You were called for an interview for the job of your dreams, and everything went smoothly. The call you’ve been waiting for finally happens, and surprise, surprise. The company suggests a second interview! Are you prepared?
First off, this is excellent news. It means that your application is being seriously considered for the position. The company sees you as a potential employee and probably wants to confirm some information. The second interview may be held in a different, friendly context (e.g., a meal at a restaurant), but it is crucial in selecting candidates.
Although each company has its hiring process, the person conducting the first interview was likely a human resources manager or recruiter. In many instances, your future manager will be present at the second meeting. Some organizations have three or even four interviews for a single position, depending on the duties involved and reporting hierarchy.
Normally, employers use the first interview to separate interesting candidates from those with less potential for the position to be filled. Topics are often discussed superficially because the company is mainly interested in getting a general picture of the candidate regarding their skills as well as their personality and ability to fit into the existing team.
The second interview is an in-depth version of the first. The company already knows that you have the required general knowledge and flexibility and will want to assess your suitability for the position. Some of your specific skills may be reviewed with a fine-toothed comb, with the employer looking for a “click” or a little extra something that will set you apart from the rest.
You have a great opportunity to learn more about the organization and the people who work there since new people often join the group to contribute more to the discussion. It can be a fabulous opportunity to draw your own conclusions.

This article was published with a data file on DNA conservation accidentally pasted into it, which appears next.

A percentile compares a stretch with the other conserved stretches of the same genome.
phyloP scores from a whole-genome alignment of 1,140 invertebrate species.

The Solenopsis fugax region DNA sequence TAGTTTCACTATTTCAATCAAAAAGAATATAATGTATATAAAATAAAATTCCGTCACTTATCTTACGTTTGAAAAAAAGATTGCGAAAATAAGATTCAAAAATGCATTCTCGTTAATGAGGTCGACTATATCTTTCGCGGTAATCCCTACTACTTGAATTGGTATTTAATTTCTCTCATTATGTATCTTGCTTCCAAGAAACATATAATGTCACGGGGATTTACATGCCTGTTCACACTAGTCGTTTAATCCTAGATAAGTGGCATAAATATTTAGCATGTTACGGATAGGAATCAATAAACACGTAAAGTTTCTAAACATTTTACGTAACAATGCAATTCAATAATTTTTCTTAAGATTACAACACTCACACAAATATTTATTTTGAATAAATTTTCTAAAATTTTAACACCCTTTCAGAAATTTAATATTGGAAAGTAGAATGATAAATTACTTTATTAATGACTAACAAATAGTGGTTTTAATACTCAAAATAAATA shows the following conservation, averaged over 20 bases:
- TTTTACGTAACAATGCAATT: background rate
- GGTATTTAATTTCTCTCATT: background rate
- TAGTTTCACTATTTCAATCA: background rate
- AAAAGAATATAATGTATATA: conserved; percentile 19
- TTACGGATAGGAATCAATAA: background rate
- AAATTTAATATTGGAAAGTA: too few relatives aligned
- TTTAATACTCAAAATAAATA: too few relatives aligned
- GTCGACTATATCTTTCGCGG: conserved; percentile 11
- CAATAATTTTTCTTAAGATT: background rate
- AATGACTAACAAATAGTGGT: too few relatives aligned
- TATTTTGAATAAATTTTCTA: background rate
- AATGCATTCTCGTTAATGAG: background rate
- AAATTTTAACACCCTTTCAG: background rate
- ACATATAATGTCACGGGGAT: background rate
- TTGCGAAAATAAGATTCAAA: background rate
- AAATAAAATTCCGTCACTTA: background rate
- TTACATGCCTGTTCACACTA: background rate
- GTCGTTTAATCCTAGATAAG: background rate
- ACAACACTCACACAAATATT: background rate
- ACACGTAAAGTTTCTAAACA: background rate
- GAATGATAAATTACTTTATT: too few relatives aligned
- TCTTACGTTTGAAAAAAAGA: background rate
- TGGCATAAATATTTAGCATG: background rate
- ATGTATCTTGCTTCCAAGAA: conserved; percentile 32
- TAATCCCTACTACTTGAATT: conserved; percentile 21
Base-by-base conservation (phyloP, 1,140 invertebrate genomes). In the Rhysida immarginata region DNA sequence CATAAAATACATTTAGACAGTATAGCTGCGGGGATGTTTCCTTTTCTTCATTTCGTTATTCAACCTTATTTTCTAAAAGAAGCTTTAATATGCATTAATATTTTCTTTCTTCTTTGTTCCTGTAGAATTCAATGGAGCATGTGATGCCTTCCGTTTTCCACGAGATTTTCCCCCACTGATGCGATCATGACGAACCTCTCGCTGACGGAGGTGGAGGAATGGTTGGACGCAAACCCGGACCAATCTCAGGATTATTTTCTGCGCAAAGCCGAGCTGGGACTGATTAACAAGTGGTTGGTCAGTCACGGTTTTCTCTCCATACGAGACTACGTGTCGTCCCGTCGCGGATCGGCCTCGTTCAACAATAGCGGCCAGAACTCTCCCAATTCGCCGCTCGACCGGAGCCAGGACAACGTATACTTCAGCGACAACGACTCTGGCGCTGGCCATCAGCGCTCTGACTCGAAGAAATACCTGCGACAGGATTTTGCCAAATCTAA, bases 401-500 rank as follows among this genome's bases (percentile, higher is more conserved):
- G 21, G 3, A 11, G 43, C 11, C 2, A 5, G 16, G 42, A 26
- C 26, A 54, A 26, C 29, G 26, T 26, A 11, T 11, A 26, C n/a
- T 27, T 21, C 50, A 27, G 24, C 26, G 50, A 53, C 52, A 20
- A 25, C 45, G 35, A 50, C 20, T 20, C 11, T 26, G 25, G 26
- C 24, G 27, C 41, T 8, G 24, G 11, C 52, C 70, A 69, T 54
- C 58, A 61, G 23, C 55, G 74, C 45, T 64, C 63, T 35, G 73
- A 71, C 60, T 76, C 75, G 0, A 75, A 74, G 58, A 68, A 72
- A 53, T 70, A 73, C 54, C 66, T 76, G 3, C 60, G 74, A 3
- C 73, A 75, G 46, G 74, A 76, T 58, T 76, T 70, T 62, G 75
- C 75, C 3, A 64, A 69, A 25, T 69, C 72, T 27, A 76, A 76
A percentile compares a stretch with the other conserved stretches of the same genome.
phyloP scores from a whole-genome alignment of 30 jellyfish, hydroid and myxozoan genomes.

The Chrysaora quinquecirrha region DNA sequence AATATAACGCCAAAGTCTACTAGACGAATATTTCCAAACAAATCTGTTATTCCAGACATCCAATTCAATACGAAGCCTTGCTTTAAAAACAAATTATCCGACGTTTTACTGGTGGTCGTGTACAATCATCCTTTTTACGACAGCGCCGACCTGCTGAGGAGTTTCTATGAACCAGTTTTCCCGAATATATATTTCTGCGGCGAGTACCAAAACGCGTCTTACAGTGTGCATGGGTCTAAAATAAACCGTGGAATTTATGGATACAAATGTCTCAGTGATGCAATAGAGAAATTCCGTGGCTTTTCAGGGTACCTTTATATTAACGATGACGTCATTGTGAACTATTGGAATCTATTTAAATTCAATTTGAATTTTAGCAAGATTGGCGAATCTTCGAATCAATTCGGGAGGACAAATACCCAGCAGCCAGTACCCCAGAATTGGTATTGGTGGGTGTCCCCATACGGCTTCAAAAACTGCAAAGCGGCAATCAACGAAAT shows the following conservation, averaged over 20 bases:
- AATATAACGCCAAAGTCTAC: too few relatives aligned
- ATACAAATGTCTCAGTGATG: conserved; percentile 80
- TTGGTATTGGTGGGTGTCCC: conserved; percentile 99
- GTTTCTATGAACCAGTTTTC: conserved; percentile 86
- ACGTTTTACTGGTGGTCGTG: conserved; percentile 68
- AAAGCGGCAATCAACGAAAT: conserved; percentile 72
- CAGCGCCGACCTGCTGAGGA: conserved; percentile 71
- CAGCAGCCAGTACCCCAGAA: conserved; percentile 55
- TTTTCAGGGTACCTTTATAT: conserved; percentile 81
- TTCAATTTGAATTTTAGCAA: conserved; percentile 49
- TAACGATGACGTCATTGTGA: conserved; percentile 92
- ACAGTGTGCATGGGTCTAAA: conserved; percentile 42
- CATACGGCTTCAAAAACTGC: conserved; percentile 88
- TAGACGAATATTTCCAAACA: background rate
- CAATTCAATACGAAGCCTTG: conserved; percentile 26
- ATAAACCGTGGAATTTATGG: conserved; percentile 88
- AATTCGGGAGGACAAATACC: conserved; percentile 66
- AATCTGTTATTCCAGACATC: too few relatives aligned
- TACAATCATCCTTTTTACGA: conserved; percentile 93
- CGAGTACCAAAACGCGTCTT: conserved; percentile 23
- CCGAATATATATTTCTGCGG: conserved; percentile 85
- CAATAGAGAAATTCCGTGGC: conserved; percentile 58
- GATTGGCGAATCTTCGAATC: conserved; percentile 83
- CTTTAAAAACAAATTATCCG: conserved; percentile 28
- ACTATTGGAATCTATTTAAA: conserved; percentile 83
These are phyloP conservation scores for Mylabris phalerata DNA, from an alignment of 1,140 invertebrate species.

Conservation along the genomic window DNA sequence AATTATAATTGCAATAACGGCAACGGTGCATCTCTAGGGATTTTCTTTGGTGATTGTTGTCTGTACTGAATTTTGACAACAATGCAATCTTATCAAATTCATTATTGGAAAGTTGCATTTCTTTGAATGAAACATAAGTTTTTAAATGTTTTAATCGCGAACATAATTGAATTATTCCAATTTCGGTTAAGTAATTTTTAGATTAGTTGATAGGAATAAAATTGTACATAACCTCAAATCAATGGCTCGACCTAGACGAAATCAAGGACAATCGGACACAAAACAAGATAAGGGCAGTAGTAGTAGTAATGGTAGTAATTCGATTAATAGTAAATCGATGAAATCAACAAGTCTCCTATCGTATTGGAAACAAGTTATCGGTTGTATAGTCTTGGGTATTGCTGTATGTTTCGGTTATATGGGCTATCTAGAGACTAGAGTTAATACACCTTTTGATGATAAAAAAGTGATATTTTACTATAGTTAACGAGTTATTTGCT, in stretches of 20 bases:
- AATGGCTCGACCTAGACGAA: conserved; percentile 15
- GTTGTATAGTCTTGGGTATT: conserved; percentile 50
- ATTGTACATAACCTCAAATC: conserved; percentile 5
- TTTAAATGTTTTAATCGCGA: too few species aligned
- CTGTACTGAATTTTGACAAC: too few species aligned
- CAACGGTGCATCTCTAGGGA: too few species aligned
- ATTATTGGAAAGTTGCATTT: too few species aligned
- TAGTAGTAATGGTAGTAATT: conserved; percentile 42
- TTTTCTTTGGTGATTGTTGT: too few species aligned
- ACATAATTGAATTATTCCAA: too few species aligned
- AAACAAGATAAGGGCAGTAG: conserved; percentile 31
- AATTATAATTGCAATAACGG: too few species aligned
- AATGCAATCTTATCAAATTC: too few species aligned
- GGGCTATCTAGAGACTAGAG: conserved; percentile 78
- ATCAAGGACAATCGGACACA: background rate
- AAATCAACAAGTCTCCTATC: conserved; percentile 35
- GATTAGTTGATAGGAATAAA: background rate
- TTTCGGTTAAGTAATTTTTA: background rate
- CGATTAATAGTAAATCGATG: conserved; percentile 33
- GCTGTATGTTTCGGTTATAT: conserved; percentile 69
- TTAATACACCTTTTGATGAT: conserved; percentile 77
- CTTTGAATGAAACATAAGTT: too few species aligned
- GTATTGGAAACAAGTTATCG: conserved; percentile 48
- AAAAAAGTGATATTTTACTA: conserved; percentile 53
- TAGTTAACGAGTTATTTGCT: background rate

Other than the usual business interview etiquette (arriving on time, dressing appropriately, rules of decorum, etc.), it is vital to be well prepared for your second interview. It may be worthwhile to go over the first interview (did you take notes?) and prepare a list of questions to ask.
Visit the company’s website to draw up your list of questions and learn the latest news about them and their sector of activity. Find out how your second interview will be conducted. Will it be an individual or group interview? Will there be tests? Will it be held over a full day or will it be a meal in a restaurant or a meeting that lasts a few hours?
At this juncture, you can also expect to discuss the salary offered. The employer will want to know your expectations to see if an agreement is possible. We recommend that you suggest a salary bracket rather than a fixed amount; this will leave some room to manoeuvre and negotiate.
In any event, the second interview is a chance for you to showcase your skills and stand out from the other candidates. Remember that you were selected during the first round and that your chances of getting the position you want are already very good. The key is to be true to yourself, true to your skills and true to your values.
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